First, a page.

Saturday, June 28, 2008

Labour leader quits


Not Gordon Brown sadly - it's Wendy Alexander.

Like Gordon Brown, prior to her taking the leadership of the party in Scotland, people used to bang on about how intelligent she was, how she didn't suffer fools gladly and all that jazz.

Then, like Gordon Brown she was elected without contest and like Gordon Brown she proved to be utterly useless at the job.

The latter is inextricably linked to the former. Commentators who argue that leadership is irrelevant to Labour's woes and suggest either implicitly or explicitly that calling for a change represents the politics of personality miss the point about leadership elections. They are a process whereby the prospective candidate has to get closer to his or her party and, crucially, have some kind of programme that the election would oblige them to spell out.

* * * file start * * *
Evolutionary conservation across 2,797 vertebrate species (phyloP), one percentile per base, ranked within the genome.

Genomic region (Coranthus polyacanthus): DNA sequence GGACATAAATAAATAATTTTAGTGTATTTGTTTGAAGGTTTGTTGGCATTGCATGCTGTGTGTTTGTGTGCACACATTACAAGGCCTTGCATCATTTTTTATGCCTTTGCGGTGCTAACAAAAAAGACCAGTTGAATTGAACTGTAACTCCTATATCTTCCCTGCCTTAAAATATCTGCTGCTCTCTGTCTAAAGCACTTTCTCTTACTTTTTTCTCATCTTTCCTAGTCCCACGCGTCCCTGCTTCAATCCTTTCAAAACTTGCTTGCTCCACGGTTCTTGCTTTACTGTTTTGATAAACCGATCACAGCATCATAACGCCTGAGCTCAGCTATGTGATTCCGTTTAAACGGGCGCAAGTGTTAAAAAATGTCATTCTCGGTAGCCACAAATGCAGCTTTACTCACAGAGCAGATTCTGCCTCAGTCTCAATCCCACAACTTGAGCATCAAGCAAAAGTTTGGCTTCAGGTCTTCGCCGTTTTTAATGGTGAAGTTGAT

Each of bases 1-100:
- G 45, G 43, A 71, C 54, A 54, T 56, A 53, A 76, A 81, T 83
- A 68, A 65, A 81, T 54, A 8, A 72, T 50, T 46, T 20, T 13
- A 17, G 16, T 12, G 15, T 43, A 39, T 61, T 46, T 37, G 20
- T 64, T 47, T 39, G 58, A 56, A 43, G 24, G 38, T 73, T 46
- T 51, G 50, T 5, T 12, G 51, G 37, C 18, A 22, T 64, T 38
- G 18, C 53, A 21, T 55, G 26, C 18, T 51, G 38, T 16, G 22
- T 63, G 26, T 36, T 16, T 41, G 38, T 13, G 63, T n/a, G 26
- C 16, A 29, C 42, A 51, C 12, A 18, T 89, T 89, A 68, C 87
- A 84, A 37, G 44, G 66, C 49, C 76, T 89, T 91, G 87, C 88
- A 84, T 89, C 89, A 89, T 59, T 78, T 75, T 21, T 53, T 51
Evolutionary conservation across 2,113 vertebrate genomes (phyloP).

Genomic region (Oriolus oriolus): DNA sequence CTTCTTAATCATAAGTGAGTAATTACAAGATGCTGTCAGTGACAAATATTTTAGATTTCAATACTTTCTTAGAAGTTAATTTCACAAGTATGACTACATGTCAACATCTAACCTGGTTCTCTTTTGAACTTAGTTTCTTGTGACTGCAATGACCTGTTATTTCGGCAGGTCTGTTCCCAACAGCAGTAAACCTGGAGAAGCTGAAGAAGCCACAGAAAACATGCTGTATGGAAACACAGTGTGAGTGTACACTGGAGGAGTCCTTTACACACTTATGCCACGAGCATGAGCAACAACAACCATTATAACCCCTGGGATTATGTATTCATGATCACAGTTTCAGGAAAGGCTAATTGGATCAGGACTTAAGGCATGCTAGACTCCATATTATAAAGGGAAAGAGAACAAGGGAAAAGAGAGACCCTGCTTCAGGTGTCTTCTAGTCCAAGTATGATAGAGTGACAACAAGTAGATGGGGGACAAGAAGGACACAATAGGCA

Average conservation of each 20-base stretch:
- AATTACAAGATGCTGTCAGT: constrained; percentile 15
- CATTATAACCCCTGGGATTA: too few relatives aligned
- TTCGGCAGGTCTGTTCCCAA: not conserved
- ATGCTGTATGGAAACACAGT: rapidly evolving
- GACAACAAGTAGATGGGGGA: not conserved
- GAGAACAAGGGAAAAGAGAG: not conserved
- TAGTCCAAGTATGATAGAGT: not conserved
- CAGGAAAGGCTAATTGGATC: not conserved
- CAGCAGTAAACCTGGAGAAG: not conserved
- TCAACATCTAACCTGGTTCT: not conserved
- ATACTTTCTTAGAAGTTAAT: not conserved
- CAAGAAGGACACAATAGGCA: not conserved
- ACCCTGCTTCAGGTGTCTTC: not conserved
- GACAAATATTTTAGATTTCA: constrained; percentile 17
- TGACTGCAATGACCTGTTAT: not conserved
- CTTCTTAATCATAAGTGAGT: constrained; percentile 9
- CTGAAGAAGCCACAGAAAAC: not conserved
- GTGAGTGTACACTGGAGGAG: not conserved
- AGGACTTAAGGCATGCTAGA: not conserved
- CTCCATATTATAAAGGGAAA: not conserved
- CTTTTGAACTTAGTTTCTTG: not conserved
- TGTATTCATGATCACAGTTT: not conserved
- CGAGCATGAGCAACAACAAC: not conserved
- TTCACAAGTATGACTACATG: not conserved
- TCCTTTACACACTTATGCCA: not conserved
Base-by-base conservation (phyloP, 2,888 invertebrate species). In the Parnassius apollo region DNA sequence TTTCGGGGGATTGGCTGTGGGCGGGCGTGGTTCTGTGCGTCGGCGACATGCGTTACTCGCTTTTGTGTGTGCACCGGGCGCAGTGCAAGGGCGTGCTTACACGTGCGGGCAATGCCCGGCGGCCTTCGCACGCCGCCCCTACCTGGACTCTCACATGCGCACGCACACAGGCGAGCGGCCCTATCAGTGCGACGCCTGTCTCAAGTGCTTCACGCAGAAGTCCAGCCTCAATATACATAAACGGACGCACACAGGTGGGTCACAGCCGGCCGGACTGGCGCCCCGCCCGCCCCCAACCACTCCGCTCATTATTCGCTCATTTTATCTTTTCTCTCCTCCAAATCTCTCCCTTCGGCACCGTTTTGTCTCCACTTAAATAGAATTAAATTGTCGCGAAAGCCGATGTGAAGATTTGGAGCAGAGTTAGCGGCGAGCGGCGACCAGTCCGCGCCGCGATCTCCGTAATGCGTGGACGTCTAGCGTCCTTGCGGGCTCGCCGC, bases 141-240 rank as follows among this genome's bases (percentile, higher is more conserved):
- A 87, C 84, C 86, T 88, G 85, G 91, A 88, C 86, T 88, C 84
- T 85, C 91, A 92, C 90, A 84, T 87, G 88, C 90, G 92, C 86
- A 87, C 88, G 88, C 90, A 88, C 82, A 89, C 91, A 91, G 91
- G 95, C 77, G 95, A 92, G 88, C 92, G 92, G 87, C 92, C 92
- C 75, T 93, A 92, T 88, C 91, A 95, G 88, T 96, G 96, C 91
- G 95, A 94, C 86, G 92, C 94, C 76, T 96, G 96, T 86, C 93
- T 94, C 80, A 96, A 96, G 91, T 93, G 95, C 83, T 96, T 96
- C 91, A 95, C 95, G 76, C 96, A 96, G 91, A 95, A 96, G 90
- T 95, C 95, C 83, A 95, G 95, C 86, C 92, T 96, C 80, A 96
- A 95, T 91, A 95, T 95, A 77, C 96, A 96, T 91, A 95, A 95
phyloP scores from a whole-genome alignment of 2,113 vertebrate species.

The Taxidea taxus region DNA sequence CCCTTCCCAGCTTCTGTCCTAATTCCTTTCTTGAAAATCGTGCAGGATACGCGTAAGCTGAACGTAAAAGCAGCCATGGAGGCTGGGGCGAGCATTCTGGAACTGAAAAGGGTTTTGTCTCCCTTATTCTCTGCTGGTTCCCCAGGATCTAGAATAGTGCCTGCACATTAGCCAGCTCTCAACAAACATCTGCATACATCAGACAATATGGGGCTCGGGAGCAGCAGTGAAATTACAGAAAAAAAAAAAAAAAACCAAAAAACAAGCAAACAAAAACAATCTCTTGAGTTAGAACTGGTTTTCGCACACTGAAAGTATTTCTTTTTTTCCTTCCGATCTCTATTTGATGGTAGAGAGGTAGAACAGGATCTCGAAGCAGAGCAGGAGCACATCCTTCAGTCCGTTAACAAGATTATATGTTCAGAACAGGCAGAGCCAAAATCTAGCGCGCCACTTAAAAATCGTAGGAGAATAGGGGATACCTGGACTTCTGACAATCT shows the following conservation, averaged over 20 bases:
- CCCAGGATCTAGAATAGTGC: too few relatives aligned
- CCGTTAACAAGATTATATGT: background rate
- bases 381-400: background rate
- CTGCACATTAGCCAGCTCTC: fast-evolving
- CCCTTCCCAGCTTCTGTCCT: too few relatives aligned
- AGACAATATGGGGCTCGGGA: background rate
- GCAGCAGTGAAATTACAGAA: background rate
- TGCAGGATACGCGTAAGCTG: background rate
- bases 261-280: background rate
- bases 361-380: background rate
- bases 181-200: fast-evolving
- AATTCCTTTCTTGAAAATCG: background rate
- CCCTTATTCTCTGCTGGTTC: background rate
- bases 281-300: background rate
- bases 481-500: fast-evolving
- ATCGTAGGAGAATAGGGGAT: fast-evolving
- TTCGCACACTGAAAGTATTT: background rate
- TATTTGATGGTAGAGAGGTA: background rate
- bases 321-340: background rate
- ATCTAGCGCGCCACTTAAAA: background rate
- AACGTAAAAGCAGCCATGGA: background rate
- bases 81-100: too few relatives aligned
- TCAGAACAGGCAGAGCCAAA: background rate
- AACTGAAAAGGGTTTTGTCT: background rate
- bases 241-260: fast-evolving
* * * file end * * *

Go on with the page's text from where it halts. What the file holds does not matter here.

So the advice to Labour in Scotland would be to actually have a proper election - y'know one with more than one candidate? There's always the hope than someone somewhere is Scottish Labour might then address the real problems in the party. Not to have one would represent a retreat into the traditional complacency that lost them the election to the SNP.

Leadership is not just a question of personality. Candidates represent different factions in the party, have different policies and differing ideas about what the party has to do to win elections again. If the Westminster party fails to get rid of Gordon Brown, this would simply be a way of saying that they're not interested in this third question.

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